Police officers who searched former US President Donald Trump’s mansion in Florida last month found, among other things, six official documents listed as “top secret” and eight empty folders labeled “classified” or indicating they should be returned.
This is shown by the detailed inventory of what was seized published by the DocumentCloud website this Friday, one day after a judicial hearing was held for the lawsuit filed by Trump against the Department of Justice for the search carried out by FBI agents last August 8.
An entry was included in the court file in the case today advising that Judge Aileen Cannon will lift the seal preventing access to the inventory and a status report on the registry by written order, but it has not been included in the registry so far.
According to the court document published by DocumentCloud, the inventory consists of 33 items, some made up of a single item and others of several, which were found by police officers in Trump’s office and in a storage room in Mar-a-Lago. , a historic Palm Beach mansion converted into a private club by the former president, who has his legal address there.
Most are official documents and photographs, but there are also magazines, newspapers, press clippings, numerous books, clothing and gifts.
Agents inventoried thirty documents labeled “top secret,” “secret,” “confidential,” or “classified.”
The eight empty folders found are marked either “classified” or “return to staff secretary/military aide.”
The document does not provide information on the content of the inventory.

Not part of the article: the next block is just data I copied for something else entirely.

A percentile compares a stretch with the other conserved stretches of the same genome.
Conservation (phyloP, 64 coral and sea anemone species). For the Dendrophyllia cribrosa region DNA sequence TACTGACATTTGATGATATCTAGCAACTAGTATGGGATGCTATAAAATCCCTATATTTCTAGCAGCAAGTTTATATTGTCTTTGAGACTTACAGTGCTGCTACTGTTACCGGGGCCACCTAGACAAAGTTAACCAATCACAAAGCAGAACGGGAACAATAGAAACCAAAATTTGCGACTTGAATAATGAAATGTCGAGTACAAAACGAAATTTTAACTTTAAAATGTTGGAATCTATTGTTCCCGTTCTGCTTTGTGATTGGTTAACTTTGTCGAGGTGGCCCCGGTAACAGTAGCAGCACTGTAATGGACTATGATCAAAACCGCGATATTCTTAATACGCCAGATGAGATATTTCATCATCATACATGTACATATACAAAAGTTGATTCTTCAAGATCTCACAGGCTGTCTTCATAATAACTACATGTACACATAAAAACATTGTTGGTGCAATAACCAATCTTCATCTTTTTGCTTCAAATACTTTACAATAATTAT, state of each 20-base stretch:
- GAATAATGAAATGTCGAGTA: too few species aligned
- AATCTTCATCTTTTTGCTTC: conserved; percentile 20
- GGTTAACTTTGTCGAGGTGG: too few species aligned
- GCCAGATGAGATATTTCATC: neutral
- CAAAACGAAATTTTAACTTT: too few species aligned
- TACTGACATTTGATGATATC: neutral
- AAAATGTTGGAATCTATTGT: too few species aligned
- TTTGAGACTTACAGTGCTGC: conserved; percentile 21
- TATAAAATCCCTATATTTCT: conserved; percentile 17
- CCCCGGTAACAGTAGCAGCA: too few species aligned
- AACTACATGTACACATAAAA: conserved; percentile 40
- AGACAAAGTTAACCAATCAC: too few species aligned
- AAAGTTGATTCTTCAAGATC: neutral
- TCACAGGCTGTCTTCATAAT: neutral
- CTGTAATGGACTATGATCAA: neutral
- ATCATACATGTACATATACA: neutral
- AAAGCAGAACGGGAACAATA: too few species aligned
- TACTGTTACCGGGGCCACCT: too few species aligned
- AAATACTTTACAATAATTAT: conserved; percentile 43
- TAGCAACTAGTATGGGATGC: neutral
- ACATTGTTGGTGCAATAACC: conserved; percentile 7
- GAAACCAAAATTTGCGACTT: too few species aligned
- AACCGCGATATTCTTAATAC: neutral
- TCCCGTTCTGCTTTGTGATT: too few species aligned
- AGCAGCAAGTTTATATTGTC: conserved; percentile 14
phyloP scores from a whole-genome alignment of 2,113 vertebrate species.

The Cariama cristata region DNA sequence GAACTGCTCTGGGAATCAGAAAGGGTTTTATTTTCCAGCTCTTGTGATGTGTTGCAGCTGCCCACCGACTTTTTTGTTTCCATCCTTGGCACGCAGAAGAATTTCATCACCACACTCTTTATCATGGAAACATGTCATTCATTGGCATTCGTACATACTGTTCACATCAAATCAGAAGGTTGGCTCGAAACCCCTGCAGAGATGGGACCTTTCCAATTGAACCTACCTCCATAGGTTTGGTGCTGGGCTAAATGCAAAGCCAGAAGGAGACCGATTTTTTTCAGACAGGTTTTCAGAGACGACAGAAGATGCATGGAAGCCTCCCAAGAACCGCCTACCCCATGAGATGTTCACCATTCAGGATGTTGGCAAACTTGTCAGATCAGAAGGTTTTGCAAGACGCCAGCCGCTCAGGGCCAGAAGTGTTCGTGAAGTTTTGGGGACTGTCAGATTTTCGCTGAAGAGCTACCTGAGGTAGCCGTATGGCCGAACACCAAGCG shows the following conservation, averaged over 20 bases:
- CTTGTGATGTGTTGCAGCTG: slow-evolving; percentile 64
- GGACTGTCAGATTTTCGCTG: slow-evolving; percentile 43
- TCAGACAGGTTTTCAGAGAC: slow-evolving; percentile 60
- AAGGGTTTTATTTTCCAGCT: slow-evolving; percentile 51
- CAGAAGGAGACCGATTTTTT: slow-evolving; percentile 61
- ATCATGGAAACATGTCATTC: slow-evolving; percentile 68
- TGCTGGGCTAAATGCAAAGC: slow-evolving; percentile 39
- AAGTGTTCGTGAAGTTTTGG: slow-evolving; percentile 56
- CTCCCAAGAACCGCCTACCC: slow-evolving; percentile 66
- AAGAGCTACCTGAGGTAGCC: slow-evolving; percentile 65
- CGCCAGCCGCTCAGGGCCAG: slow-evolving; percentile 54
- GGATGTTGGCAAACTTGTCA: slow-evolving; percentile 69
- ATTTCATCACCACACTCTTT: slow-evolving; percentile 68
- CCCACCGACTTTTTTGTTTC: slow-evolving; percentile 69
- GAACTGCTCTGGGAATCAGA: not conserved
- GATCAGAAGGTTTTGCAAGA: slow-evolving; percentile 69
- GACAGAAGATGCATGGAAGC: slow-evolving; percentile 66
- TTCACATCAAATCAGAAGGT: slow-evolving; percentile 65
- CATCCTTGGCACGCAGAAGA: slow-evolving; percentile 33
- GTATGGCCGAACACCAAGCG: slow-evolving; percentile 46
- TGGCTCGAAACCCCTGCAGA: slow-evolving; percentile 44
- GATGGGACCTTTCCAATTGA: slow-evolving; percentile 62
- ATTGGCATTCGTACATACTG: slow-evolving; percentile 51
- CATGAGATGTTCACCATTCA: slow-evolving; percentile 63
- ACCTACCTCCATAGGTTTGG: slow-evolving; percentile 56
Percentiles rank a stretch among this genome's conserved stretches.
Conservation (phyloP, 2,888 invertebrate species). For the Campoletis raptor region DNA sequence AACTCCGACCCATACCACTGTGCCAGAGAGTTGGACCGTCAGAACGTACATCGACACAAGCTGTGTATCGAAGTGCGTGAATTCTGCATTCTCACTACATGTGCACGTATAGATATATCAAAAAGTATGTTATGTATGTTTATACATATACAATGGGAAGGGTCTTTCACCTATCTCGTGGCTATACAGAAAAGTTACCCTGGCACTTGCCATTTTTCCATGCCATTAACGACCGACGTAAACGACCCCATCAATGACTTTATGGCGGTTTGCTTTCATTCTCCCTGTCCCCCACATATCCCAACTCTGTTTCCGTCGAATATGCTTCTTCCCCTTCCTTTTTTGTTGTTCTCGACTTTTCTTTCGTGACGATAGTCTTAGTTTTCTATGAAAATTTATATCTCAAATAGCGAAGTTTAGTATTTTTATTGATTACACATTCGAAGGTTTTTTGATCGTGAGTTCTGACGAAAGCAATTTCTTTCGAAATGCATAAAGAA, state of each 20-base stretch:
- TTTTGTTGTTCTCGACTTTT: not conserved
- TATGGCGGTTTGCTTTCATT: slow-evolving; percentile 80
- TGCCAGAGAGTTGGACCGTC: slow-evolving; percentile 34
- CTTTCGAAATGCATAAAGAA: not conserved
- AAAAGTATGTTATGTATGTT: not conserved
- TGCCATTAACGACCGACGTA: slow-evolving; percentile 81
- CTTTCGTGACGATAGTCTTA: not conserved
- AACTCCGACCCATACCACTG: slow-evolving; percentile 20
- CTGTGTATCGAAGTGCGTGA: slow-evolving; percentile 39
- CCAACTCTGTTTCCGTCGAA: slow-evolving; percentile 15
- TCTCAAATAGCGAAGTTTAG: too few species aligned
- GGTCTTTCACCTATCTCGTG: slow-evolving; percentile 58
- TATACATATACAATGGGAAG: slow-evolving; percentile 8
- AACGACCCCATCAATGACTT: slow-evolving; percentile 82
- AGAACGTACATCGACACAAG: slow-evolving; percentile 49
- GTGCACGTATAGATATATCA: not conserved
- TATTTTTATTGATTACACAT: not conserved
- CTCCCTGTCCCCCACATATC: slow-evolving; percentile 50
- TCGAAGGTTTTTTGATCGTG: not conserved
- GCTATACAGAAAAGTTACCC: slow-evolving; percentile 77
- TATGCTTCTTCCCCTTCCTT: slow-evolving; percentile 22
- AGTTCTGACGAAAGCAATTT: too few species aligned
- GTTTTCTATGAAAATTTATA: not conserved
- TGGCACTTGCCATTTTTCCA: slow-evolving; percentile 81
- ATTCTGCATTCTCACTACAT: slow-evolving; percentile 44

THE JUDICIAL RETURNS OF THE REGISTRY
Trump, who claims to have declassified the documents that he had in his possession, has asked the Justice to appoint an independent expert to review the search made at his Florida home
This Thursday in the federal courts of West Palm Beach, his lawyers and those of the US Government raised why they are in favor and against, respectively, the appointment of the expert.
According to the former president’s lawyers, the performance of this “special master”, as it is called in English, would provide “confidence” to an investigation into the official documents that the former president kept in his Florida home that “suffers from transparency and integrity.”
The Department of Justice considered it unnecessary and warned that it could delay the process.
Judge Aileen Cannon, who days ago communicated a “preliminary intention” to appoint an independent expert, stated that she will announce her decision in this regard “in due time” and through a judicial brief.
At the hearing this Thursday, Jay Bratt, of the National Security Division of the Department of Justice, pointed out that the investigation is motivated by the “illegal possession of classified material” by the former president.
Bratt asked the court to accept the legality of the search for the possible commission of three federal crimes.
The search at Mar-a-Lago was due to the evasiveness of Trump’s environment to return documents that he had in his possession and that should be in the hands of the National Archives, as required by law.
In January of this year, Trump’s team returned 15 boxes, in which classified documents were found.
Prosecutors said in a document filed in court last Monday that the FBI had evidence that “obstructive conduct” possibly occurred at Mar-a-Lago.
According to the Prosecutor’s Office, “Government records were probably hidden and removed from the storage room” in the home where Trump’s lawyers said the confidential documents had been kept.